I am a proponent of public schools, and I believe public schools can be spaces for all students from all cultures and backgrounds to feel a deep sense of belonging.

Cross-cultural exchange can be complex and challenging for teachers. Building a positive school culture, especially around celebrations, needs to be a team effort by all educational partners: teachers, administrators, parents, students and community members.

Here are four ways educators in public schools can develop the identities of Muslim students and create a positive school culture during Ramadan:

1. Help students feel the spirit of Ramadan in their public schools.

Classroom or hallway decorations, and Ramadan songs in the announcements, can help lift the spirits of Muslim students during the month-long fast.

Decorations of the crescent moon can work as a culturally appropriate decoration in public schools: it signifies the beginning of a month in the Islamic lunar calendar. Lanterns are another example. In Muslim-majority countries, lanterns are hung from windows, balconies and in public spaces and create a magical milieu. Music can provide positive transcultural learning.

Educators can also use the language of a student’s culture to greet them on the day of their celebration. Studies suggest using a student’s home language provides a deeper connection between students and their school experience.

For example, educators could say:

“Salam [student name], Ramadan Mubarak.”

It means: “Hello … Happy Ramadan,” in Arabic. Salam means “peace” and is used as a greeting by many Muslims even in non-Arabic speaking countries. Learning the specific greetings used in students’ cultures would be a good idea.

Another way to ignite the Ramadan spirit is to enlist the help of Muslim parents, or partner with local mosques, to create loot bags filled with inexpensive items children might receive at a birthday party. These could be for Muslim students (and also non-Muslims who would like one).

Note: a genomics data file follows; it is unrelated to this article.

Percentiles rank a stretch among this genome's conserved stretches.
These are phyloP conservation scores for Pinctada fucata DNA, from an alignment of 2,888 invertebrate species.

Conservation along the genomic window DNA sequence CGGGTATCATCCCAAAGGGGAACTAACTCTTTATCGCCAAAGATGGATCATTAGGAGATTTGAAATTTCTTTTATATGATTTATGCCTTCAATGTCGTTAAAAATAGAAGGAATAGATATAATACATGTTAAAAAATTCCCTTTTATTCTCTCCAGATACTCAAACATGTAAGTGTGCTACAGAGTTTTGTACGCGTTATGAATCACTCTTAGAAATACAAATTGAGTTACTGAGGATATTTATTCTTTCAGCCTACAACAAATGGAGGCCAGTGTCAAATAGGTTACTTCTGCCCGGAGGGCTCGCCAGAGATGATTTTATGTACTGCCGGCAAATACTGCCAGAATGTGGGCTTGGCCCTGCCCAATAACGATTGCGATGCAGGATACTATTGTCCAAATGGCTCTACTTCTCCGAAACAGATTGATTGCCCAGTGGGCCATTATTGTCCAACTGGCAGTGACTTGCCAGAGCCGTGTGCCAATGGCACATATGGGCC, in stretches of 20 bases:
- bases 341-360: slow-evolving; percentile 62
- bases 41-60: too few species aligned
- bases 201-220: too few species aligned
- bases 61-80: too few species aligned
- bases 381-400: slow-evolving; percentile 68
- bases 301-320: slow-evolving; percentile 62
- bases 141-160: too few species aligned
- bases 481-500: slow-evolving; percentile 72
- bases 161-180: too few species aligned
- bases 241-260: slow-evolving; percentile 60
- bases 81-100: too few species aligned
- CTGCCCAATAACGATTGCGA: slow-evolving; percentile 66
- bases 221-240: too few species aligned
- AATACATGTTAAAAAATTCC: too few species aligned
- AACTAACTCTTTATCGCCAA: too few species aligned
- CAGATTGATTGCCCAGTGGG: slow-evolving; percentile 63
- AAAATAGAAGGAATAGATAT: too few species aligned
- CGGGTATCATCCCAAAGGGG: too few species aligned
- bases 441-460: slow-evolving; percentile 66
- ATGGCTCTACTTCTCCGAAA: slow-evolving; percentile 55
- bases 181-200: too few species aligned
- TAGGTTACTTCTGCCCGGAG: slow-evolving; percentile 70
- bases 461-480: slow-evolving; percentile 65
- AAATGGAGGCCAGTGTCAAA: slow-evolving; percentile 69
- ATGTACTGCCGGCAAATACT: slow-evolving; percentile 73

This activity would also enhance Muslim school-community engagement. Schools could explore the best way to offset costs to ensure this is accessible to families. Connecting with local Islamic schools could be another potential partnership.

Ramadan 4. Photo by Ibrahim ID.
Photo by Ibrahim ID.

2. Provide spaces for students during lunch and recess.

Fasting can be difficult for most kids, and doing it alone while they see other friends eating can make it more challenging.

One school in London, Ont. made a fasting club and attracted 15 students to provide camaraderie, and offered activities to help students keep their minds off hunger.

3. Send a letter to the school community about Ramadan.

Informing parents of the day-to-day activities of the school, especially those pertinent to minoritized or racialized families, may increase the likelihood of parental engagement.

A school in Milton, Ont. sent a letter to parents last year informing them about Ramadan and the celebration that follows it: Eid.

A parent shared this letter with me in appreciation of the school’s work affirming Muslim identities and creating intercultural understanding.

Ramadan 3
Informing a school community about Ramadan can promote inclusivity. (Tarbiyah Academy), Author provided.

4. Holding Fast-a-thons:

Fast-a-Thons offer opportunities for non-Muslims to experience Ramadan with Muslim friends or colleagues, and are typically planned around sharing iftars—the meal eaten after sunset during Ramadan.

Community iftars where Muslim and non-Muslims break their fast together instils a feeling of camaraderie and overcoming a challenge collectively. Muslim students and their parents can be invited to speak about what Ramadan means to them.

Granted, the lack of intercultural understanding is not always the root of Islamophobia.

Islam and Ramadan awareness may not stop anti-Muslim sentiments for some, however, these are stepping stones to starting deeper conversations and connections.The Conversation

Asma Ahmed, Assistant Professor, Department of Education, Niagara University

This article is republished from The Conversation under a Creative Commons license. Read the original article.